Vancouver: Gastown

The keynote speaker at the Pro-D conference I was at on the past Friday was a blogger who had some tips for aspiring bloggers. Well, hello to you too, prime learning experience.

One of the pieces of advice she gave was to blog about the place you lived in. And if it don’t beat all, I’ve got a few articles about places I’ve been to around Vancouver to write on. Ain’t that a coincidence?

Sorry, I don’t know why I started speaking like that o-o. Let’s put on our hipster glasses instead and walk into Gastown.

Photo credit to Cubmundo @ Flickr via Creative Commons.

One sunny afternoon, Swan and I went off to explore Gastown. I waited at King Edward Station to meet up with her and my waiting turned into an adventure of its own, but we’ll save that for another time. Instead, here’s a picture of Vancouver’s transit just so you can get a sense of how much more developed their transit is.

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Crazy, right? I thought it was crazy. The Skytrains here are really fast; most stops take between 1-2 minutes to reach. We got on the Canada line (that runs up Cambie Street) and got off at Waterfront, where we were greeted by this:

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The Waterfront train station really does look kinda grand. Nearby was a statue of an angel bearing a fallen Caucasian man commemorating the fallen workers of the Canadian Pacific Railway (CPR). Normally race doesn’t matter much to me, but for some reason this monument caused me some irritation. Y’know, I’m sure there were many willing European employees in that entire project, but I was surprised to find myself a little frustrated at the lack of remembrance for the Chinese labourers that were equally as important as the Europeans that were employed in building the CPR. Personally I think of the CPR as something made possible largely because of the Chinese labour brought into Canada, so seeing such a monument blatantly disregard the work of the Asiatic population (who very likely did not build the CPR for “king and country” but to live and support a family) frankly felt unfair.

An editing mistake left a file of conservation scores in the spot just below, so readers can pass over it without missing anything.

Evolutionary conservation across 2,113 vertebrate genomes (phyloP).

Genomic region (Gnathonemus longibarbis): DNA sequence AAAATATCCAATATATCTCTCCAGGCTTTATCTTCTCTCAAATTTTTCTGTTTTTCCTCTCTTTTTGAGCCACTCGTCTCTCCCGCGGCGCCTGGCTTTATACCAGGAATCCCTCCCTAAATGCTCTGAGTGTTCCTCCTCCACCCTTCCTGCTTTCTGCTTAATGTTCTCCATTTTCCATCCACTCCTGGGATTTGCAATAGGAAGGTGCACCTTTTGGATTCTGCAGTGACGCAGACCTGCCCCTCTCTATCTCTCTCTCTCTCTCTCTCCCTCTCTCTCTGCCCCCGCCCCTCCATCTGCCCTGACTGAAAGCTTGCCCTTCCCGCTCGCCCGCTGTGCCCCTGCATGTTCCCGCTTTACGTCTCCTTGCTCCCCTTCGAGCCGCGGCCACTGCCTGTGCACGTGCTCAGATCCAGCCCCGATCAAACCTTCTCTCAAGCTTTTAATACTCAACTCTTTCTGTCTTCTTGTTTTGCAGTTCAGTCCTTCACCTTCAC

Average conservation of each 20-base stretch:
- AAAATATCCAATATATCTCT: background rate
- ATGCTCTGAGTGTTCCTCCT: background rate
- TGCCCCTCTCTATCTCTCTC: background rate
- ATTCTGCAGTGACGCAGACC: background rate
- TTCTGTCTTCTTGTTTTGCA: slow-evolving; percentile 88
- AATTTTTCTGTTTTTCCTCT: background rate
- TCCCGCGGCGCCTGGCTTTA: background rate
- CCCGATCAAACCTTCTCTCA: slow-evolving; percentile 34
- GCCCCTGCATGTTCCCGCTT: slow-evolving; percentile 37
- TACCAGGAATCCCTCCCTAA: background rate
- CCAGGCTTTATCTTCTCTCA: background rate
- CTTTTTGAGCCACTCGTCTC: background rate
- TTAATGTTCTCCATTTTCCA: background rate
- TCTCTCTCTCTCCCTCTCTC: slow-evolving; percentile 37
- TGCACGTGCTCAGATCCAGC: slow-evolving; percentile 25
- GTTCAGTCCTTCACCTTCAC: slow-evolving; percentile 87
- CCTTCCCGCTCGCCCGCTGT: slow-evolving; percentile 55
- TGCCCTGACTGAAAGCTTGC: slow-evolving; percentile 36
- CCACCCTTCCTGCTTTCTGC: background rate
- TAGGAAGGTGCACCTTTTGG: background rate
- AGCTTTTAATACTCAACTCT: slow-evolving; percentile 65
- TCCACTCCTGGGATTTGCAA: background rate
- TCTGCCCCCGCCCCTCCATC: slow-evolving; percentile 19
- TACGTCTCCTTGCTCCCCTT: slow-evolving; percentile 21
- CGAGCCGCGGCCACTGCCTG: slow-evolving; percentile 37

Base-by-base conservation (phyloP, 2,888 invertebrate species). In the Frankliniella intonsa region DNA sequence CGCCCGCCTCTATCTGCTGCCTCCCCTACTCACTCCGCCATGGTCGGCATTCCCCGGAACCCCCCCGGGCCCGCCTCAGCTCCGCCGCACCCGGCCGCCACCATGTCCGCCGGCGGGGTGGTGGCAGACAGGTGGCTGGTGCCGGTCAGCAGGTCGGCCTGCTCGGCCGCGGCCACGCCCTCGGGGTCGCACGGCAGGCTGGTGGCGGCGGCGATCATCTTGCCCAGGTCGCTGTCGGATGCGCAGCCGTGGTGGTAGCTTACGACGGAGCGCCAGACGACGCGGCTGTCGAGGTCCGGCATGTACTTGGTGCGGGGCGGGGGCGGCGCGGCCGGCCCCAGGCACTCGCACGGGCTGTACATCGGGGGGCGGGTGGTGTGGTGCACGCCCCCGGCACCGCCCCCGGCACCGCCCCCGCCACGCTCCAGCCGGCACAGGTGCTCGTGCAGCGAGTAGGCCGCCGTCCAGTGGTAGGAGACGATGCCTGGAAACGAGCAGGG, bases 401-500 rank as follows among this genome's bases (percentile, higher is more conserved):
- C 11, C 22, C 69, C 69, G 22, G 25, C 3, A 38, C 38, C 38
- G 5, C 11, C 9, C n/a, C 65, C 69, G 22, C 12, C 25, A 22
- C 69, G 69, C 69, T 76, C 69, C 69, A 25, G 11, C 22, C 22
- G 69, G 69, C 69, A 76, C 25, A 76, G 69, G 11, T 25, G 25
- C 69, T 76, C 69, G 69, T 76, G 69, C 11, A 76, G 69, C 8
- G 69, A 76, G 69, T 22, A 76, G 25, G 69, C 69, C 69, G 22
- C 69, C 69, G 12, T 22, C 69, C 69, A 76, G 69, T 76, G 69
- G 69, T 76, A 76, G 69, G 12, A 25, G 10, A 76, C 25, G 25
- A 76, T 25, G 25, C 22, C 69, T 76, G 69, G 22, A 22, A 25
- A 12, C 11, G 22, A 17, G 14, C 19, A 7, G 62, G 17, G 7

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Upon entering Gastown we passed by a series of shops that all catered to tourists; when I say this, I mean there were tons of “I love Canada” t-shirts everywhere, plenty of Aboriginal art pieces and maple things everywhere. There was maple seasoning salt, maple sugar, maple-based tea blends and maple marinades galore. Even though Swan and I have both lived in Canada for quite a while, we still found everything pretty interesting and entertaining, even if some of the signage wasn’t always spot-on XD.

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For some reason a sushi house even had Bible verses on their menu. I couldn’t tell whether they were trying to encourage diners to be brave and try new things, or if they wanted to just encourage people who passed by and read their menus though, haha. Swan dined there on a separate occasion afterwards and mentioned that the chopstick wrappers (or something or other) also said “Jesus Loves You.” Cute.

2013-09-07 15.19.49In fact, I really enjoyed acting like a tourist the whole time. We got to snap pictures and chatter about how strange everything was. Like this double-decker.

We also found the Gastown clock, which runs on steam! Or at least, steam shoots out and it gives the town quite a steampunk-y feel. Fun facts time: Gastown used to be formed almost entirely of warehouses and piles, since it was right by the harbor. After the Great Vancouver Fire in 1886 it was rebuilt, with only two original buildings having survived the blazes. Though busy, the area continued to go somewhat downhill, becomes home to bars, cheap hotels and hiring halls. As you can read from the plaque though, Vancouver’s citizens decided to “rehabilitate” and beautify the streets.

I did mention the hipster aspect and to some extent it’s true. There are a lot of hipster-esque places here, kinda like Calgary’s Kensington. Hipster or not though, there’s always something interesting to see, especially with Gastown’s charming blend of the modern and the retro.

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They aren’t the most exciting or exhilarating photos, and I’m no great shakes at being a photographer, but there is something really fun about walking through the streets and attempting to capture the sights that define your initial impression of a new location.

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And that concludes our first visit to Gastown together! There were definitely a few more photos, but those can be saved for another time. Hope you enjoyed the mini-exploration (=

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